Op-Ed: Chinese dissident criticizes Obama, praises Hillary Clinton | Digital Journal

By Ted Lipien

Published March 22, 2015 in Digital Journal

In an exclusive interview with the Voice of America (VOA) Mandarin Service, blind Chinese exiled human rights activist Chen Guangcheng blamed President Obama and the White House staff, but not former Secretary of State Hillary Clinton, for allegedly trying to force him out from the U.S. Embassy in Beijing. A more prompt VOA reporting on this story in English could have prevented what appear to be misleading recent media speculations about Hillary Clinton’s role in a 2012 diplomatic standoff with China.

The VOA interview contradicts some earlier media reports which suggested that Chen Guangcheng was blaming Hillary Clinton for “giving in” to Chinese negotiators and arranging for him to remain in China under unfavorable conditions. He was eventually granted asylum and left China in May 2012 for the United States.

In his 322-page memoir “The Barefoot Lawyer,” Chen Guangcheng wrote: “The country that most consistently advocated for democracy […] had simply given in.”

But in a Voice of America interview posted online in Chinese on March 12, 2015 and reported in English on March 22, Chen Guangcheng explained that he believes President Obama and the White House staff should be blamed for his ordeal, not Hillary Clinton.

As the Voice of America reported, “Obama held a meeting with all his staff members and made another decision. [sic] Some staff even said it is not good for the American national benefit [sic] if China becomes democratized,” he [Chen Guangcheng] said.

The Voice of America news report did not explain how Chen Guangcheng could have obtained such detailed information about a White House meeting and from whom. 

An English language news report on the Voice of America website says that “VOA asked the White House for a comment and has received no response.” VOA report does not say when VOA had asked the White House for a comment and whether VOA repeated its request.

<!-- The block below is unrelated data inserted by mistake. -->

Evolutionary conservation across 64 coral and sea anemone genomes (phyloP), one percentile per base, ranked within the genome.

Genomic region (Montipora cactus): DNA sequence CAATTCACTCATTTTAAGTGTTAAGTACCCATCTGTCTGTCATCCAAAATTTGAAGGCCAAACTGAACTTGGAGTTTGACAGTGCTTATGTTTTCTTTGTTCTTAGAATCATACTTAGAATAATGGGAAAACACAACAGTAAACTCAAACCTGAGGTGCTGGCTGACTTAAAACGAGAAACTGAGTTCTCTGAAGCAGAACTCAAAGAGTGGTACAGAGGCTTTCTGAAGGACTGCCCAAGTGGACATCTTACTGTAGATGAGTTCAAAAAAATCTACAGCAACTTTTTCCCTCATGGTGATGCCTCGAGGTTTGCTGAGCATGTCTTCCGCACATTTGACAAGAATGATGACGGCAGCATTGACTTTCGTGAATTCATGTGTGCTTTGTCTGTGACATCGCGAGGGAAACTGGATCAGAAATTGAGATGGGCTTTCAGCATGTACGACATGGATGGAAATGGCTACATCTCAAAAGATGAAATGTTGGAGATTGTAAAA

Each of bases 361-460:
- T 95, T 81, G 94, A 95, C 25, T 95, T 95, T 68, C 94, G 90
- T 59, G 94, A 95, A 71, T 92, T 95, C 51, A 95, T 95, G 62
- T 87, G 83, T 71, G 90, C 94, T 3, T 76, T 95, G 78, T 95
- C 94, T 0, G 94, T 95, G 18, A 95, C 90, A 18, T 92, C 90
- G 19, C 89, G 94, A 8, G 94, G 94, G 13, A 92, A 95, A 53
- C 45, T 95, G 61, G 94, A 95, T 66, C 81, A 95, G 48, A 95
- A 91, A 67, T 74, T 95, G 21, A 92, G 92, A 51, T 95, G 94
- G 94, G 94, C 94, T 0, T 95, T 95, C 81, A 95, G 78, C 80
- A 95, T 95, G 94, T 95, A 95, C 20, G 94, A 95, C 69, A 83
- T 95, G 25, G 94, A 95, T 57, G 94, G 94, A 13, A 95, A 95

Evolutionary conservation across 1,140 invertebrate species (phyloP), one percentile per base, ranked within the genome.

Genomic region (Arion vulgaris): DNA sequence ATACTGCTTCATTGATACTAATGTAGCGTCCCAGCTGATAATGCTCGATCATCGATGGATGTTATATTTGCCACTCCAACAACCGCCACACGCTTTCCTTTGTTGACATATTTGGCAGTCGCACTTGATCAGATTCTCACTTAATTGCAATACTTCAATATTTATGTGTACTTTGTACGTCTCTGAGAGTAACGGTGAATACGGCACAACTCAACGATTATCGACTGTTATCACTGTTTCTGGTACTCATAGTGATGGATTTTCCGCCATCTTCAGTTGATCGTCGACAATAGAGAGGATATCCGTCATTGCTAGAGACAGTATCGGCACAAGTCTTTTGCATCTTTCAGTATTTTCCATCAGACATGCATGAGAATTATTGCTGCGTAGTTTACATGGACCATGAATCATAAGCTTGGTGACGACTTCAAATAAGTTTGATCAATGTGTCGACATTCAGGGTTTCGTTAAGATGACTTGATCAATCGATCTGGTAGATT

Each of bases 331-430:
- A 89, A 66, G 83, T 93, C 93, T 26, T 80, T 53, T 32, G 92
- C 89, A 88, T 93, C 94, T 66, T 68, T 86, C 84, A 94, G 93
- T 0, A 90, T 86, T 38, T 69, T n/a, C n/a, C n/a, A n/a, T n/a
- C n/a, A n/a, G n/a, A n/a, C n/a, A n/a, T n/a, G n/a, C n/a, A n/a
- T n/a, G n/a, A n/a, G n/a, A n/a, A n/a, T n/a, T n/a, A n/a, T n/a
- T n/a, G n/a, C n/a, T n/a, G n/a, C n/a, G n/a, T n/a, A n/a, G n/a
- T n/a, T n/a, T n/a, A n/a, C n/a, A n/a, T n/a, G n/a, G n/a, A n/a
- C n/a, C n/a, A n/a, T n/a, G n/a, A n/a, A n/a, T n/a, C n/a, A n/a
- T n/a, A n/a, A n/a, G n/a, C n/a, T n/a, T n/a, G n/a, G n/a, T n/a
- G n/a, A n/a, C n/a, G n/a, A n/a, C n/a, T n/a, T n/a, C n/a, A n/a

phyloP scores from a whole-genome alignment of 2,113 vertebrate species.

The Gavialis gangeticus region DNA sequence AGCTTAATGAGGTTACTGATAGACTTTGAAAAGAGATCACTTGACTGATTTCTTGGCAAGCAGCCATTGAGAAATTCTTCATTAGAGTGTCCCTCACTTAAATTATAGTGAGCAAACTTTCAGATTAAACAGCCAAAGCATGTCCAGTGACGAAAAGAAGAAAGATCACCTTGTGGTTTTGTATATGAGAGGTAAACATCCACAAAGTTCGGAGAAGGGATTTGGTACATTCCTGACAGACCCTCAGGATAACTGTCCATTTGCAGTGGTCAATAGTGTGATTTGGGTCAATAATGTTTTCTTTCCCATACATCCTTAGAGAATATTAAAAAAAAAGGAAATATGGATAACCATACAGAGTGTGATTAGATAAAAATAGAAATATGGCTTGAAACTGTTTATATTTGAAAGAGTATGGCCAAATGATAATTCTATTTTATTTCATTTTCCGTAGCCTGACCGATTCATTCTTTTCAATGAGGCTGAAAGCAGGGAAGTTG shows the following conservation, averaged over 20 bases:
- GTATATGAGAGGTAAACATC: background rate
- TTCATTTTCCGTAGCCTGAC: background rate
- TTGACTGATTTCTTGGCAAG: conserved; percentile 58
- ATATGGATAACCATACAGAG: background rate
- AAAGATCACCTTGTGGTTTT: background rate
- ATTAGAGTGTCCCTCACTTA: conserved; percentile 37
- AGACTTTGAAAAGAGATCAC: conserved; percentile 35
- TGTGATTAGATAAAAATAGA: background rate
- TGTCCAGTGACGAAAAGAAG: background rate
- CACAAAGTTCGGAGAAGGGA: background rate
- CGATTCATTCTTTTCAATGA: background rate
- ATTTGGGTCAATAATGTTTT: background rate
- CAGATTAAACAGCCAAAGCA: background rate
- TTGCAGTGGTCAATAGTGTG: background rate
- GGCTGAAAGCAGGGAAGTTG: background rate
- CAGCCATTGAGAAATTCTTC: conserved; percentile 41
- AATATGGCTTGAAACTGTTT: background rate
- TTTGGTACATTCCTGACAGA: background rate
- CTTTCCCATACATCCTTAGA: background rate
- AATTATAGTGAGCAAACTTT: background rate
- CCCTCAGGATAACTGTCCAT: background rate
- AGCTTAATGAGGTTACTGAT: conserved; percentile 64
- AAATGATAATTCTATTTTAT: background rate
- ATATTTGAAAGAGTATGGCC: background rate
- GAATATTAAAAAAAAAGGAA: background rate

The Voice of America also reported that “As much as Chen is criticizing President Obama, he is lavishing praise on former Secretary of State Hillary Clinton for her role in his ordeal.”

[VOA] “Generally I appreciate Hillary very much. After all in that harsh moment, she got me into the U.S. Embassy in emergency time [sic]. This is the most significant point. It is she who insisted on the American human rights principle [sic],” he said.

It is not clear why it took 10 days for the Voice of America to report on the story in English with what appear to be some minor grammatical mistakes. The VOA report did not question how Chen Guangcheng would have learned what went on behind the scenes at the White House and at the State Department while he was staying at the U.S. Embassy in Beijing. 

There have been reports of the VOA Central English Newsroom being severely understaffed and the organization poorly managed in recent years, which may explain the 10-day delay in posting the news report in English with several key questions still left unexplained. But Chen Guangcheng’s comments reported by the Voice of America under the headline, “Chinese Activist Accuses Obama of Trying to Leave Him in China,” appear to exonerate Hillary Clinton in the 2012 U.S. Beijing Embassy incident while blaming President Obama for being weak on human rights issues in China.

Had the Voice of America made its exclusive interview with Chen Guangcheng available in English soon after it was recorded ten days ago, various U.S. media accounts about what the Chinese activist thought of Hillary Clinton’s role in the 2012 incident in Beijing, such as in this Politico article, “Hillary Clinton and the case of Chen Guangcheng,” might have been written differently. The delay and subsequent handling of the interview by VOA seem to suggest that while Voice of America journalists are capable of excellent reporting, the organization is poorly managed. In her 2013 testimony in the House Foreign Affairs Committee, Hillary Clinton said that the Broadcasting Board of Governors (BBG), the federal agency in charge of VOA, is “practically defunct in terms of its capacity to tell a message around the world.” As U.S. Secretary of State, Hillary Clinton was at that time an ex officio member of the BBG board.

Democrats and Republicans in Congress, the Obama Administration, and members of the bipartisan board in charge of the Voice of America are currently discussing legislation to reform the management of the U.S. overseas media outreach agency. Supporters of reform say that the Voice of America has now a much more important role to play than ever before in responding with objective news to propaganda and disinformation from Russia, China, Iran and terrorist groups.

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